The Slovak Prime Minister Igor Matovic has announced his resignation. In the interests of the country’s stability, he was ready to resign from his post, the controversial right-wing populist politician said on Sunday evening in Bratislava. He was responding to the demands of two of his three coalition partners, who had demanded his resignation in the dispute over the purchase of the Russian corona vaccine Sputnik V.
Matovic made his resignation dependent on his deputy Richard Sulik also resigning from the right-wing liberal party “Freedom and Solidarity” (SaS). The SaS boss had said on the occasion of his last resignation to Matovic on Monday that he was also ready to resign. Matovic had ruled out a resignation afterwards and had his backing from his party Olano (ordinary citizens). He has been in office since Olano’s landslide victory in the parliamentary elections in February of the previous year.
In addition to Sulik’s resignation, Matovic also demanded that his SaS cede a ministerial post to Olano. In this way, a distribution of forces corresponding to the election result should be ensured. He also accepted the resignation offers received last week from Justice Minister Maria Kolikova and Parliament’s Vice-President Juraj Seliga. Both belong to the For the People (Za ludi) party, which also called for Matovic to resign.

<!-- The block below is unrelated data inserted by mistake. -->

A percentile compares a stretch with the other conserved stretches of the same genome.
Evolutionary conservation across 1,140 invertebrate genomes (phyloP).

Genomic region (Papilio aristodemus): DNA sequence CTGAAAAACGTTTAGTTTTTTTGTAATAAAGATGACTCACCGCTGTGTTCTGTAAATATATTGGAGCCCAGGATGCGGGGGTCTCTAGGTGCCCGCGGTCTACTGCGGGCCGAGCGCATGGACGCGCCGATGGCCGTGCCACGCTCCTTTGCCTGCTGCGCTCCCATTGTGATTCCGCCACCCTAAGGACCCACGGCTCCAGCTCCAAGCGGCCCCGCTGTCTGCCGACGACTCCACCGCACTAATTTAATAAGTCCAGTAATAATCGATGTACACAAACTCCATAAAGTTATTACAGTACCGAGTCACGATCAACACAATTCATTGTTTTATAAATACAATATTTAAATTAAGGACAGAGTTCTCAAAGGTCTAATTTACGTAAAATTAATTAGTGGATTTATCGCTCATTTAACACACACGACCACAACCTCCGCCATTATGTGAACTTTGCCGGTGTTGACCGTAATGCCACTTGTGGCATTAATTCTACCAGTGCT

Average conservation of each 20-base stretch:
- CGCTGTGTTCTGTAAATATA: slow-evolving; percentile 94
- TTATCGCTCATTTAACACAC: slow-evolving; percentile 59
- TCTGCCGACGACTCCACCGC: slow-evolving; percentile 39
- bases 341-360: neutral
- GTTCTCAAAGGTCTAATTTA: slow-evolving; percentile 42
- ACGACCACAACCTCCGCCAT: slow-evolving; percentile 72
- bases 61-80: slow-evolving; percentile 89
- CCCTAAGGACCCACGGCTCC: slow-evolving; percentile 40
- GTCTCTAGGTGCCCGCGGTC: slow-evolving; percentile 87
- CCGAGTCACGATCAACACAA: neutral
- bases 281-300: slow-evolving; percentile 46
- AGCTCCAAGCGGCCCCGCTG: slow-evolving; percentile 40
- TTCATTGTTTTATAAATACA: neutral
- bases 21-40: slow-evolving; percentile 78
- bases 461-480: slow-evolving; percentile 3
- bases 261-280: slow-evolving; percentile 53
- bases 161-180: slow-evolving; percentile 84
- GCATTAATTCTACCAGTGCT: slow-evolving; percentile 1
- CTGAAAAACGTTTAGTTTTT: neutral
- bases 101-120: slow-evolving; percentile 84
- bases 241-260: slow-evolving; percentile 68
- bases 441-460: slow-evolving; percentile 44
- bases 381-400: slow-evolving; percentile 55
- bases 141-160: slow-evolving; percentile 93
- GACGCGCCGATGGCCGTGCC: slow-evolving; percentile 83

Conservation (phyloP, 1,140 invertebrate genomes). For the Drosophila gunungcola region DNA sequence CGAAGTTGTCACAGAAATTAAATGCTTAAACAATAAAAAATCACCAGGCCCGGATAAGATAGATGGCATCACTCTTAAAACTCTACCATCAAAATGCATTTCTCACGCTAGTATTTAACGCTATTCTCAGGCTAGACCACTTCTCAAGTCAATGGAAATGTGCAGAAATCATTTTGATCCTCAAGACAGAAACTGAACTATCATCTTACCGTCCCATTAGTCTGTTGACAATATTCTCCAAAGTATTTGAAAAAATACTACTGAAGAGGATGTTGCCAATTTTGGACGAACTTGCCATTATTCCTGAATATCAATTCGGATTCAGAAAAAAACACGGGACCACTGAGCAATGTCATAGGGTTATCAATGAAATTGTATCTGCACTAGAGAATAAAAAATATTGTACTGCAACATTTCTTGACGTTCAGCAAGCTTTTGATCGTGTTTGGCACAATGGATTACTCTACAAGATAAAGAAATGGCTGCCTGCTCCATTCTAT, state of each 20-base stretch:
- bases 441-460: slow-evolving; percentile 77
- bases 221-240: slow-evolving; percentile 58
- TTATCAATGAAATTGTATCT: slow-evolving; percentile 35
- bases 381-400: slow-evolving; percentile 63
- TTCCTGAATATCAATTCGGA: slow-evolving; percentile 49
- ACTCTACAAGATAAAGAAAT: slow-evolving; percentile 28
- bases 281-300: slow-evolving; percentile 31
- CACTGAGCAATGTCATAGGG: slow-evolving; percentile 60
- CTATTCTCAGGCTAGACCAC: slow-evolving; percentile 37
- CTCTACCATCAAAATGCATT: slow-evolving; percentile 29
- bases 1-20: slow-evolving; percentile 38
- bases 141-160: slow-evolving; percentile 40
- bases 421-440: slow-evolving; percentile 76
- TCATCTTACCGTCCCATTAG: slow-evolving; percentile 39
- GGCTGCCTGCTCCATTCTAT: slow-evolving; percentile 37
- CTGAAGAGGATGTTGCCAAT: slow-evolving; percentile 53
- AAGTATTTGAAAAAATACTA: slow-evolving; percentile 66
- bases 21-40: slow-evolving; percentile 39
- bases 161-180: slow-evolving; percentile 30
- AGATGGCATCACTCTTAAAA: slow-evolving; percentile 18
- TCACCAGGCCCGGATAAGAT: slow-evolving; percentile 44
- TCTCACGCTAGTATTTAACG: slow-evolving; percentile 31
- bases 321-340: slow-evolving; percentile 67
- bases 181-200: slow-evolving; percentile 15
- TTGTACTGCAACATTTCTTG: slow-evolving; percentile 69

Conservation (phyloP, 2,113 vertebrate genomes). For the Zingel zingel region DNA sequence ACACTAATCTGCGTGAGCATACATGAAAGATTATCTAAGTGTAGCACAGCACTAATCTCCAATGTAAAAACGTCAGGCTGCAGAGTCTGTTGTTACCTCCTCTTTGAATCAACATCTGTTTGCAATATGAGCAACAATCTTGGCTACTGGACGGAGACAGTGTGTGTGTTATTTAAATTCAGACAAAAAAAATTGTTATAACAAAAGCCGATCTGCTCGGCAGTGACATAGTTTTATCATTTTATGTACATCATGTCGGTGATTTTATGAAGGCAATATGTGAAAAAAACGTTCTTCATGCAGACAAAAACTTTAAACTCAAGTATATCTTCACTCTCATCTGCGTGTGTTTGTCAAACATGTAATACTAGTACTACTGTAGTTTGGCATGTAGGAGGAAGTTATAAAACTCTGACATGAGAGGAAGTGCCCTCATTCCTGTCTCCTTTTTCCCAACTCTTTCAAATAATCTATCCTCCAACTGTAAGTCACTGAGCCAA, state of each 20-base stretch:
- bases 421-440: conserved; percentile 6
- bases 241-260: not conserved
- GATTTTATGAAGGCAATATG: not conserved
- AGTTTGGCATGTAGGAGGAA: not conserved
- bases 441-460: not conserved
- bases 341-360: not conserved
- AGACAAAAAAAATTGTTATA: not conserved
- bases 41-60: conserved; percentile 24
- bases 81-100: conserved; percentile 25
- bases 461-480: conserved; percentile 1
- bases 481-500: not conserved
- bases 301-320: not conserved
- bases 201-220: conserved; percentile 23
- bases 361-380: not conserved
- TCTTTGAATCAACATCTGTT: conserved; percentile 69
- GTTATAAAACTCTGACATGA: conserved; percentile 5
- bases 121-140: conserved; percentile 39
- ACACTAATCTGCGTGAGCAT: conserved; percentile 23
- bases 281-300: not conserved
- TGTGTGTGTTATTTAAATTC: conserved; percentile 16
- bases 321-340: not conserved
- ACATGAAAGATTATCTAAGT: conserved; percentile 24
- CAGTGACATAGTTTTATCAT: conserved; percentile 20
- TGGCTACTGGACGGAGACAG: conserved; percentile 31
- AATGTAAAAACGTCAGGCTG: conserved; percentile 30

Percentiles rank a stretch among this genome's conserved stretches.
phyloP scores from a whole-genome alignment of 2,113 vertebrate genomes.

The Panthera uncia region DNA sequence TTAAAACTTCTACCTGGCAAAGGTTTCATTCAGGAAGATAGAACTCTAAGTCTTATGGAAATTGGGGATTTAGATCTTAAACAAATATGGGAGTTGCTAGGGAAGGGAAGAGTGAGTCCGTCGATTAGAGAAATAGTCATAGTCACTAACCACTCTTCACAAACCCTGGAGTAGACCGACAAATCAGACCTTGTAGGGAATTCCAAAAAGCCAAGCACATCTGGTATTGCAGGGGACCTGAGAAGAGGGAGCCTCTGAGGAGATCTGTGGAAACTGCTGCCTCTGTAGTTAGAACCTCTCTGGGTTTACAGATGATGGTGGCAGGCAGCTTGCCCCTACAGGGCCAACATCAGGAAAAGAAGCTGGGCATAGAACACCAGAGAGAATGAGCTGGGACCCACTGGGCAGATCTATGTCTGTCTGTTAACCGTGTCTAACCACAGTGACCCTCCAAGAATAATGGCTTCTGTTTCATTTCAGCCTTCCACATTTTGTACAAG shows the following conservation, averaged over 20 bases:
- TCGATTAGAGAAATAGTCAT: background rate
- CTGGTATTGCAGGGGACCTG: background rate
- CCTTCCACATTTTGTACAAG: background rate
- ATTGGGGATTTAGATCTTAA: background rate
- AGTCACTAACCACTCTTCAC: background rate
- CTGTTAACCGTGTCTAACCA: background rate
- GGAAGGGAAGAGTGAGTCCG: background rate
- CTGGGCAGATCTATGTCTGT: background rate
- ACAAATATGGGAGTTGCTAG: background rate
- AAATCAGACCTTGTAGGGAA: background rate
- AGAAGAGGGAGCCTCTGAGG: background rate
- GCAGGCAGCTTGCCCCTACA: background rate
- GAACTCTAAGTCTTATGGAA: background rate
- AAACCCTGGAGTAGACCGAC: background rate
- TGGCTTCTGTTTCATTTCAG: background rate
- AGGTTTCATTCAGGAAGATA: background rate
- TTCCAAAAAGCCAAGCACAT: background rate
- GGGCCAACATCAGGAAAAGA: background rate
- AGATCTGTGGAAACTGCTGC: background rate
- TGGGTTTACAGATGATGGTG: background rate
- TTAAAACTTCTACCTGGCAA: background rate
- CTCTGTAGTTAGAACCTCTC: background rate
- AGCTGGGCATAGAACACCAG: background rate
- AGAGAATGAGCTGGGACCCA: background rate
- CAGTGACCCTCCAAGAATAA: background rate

Date and successor still unclear
Matovic also agreed to continue serving in the government. At his surprising appearance, he did not name a possible successor or the exact date of his resignation. The media have been speculating for days that Finance Minister Eduard Heger could succeed him. Because of the Sputnik V affair, he has already taken over the health department on an interim basis. Matovic originally believed that he could settle the coalition conflict with the resignation of Health Minister Marek Krajci.
The three coalition partners initially did not react to the statement by the head of government. It was unclear whether he had previously discussed his action with the other governing parties. However, due to the broken relationship between the coalition leaders and Matovic’s tendency to take erratic and previously unresolved decisions, there were doubts in this regard. The coalition partners will also find it difficult to accept that the Olano boss will remain in the government.
Matovic seems to suffer a fate similar to that of the longtime former Prime Minister Robert Fico, who became politically unsustainable after the murder of journalist Jan Kuciak and his fiancée in early 2018. Under pressure from the coalition partners, Fico announced his resignation in favor of his deputy at the time and party friend Peter Pellegrini, but remained the gray eminence of the left-wing populist party “Smer” (direction). (apa)